In other news, we have started receiving wrap-around services! We get 20 hours a week with a home support staff. They are here to help with behaviors at home, they take him on walks, and they come with me to help with him while I run errands. Yesterday we took him to the park, and then got lunch from Wendy's. We have gone to the grocery store, K-Mart, and on a trail walk. Taking Nick out in the community is hard work but necessary. We have had this service for just about two weeks now and Nick has taken to them really well. We also have 3 hours a week when a BCBA comes into the house and we discuss his behaviors. We have only seen this person once so far. so they are still trying to get to know our man Nick. We have the therapist here 6 days a week for a couple of hours each day. Next we are working on respite care.

We have a couple of appointments coming up, but they are just routine check ups with the dentist and pediatrician. Nothing out of the ordinary. We will see if the dentist says anything about Nick's teeth grinding. I am sure they will notice the effects it has had. I also plan on showing those videos to his pediatrician at our next visit and see if they can recommend another neurologist. All I want to know is what these things are. That's it.


Christy Morrison said...

I think you are right to get a second opinion and I am glad you are sticking with your gut feelings as his mother and going forward to get one. No one knows him like you and with the rude, dismissive care you received from the first neurologist it sounds as if her mind was made up before she even sat down with you. I hate that there are doctors out there that are like that but they are no better than anyone else. They have prejudices and they can be wrong. In the military we have had to fight on more than one occasion to say, "No, there is something worse going on here!"...and we have always been right. You are such a strong person and I know getting a second opinion is the right decision. Stay strong, super mama! I love you.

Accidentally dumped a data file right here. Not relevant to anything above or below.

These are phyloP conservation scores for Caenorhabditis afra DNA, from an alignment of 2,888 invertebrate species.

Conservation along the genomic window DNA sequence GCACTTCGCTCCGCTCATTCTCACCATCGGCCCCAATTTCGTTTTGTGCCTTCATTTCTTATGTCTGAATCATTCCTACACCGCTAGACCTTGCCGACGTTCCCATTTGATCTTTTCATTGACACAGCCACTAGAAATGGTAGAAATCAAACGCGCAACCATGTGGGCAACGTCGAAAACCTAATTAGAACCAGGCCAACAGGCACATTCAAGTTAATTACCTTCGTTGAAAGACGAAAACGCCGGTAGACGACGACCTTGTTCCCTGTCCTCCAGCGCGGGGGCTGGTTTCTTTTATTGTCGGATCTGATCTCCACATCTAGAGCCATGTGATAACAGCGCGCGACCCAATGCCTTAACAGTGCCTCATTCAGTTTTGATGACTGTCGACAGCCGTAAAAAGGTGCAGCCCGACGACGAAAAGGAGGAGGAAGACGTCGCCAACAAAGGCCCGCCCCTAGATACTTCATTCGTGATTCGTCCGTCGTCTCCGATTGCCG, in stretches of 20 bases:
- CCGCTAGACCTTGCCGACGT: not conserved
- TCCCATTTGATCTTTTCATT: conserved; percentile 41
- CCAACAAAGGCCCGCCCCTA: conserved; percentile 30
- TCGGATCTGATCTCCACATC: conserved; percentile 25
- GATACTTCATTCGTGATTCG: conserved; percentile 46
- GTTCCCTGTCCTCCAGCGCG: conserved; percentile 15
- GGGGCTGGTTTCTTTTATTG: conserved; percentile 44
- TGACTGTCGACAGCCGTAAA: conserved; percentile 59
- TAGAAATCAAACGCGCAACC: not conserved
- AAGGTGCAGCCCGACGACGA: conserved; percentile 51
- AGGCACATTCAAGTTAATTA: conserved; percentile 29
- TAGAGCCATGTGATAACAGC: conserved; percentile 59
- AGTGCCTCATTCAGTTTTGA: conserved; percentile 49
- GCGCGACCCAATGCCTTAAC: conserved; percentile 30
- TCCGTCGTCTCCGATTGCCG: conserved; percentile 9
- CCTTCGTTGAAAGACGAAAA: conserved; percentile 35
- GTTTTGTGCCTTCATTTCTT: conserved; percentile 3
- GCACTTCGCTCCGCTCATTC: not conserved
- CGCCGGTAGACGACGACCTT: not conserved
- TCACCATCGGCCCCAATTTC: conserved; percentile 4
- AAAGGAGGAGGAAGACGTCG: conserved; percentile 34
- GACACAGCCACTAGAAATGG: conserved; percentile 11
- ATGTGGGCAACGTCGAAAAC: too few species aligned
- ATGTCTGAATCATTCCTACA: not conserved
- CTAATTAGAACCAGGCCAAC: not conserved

gskyhawk said...

The in-home care for Nick will greatly help you, Amy. I'm glad it is available. Also, I'm so happy to see that you have a new home!

My son's medication is at its limits, too. His psychiatrist had prescribed Wellbutrin (Bupropion) to him but it has yielded more complications. Instead of helping with reducing OCD behaviors of breaking toys and tearing magazines, he became more anxious and ruminated every day about his bad behavior. He does the property damage on impulse, then he feels guilty about it later.
I'm learning more neuroscience research about how different his brain is to a non-ASD brain. The main difference is the hardwired socialization and communication glitch. Behavioral therapy has definitely helped him communicate, thankfully. I worry about how he is developing academically - it seems he doesn't see words the way you and I do. He may have a sort of a processing problem specifically with reading. I hope this can be overcome. I have him scheduled to undergo a series of psychological tests at Diagnostic Center of Los Angeles.
Research into medication for certain negative behaviors is still in its early stages, so we shouldn't get too anticipated with results.
Be involved in your favorite hobbies and interests and pamper yourself - we are doing the best job. God Knows We're Worth It.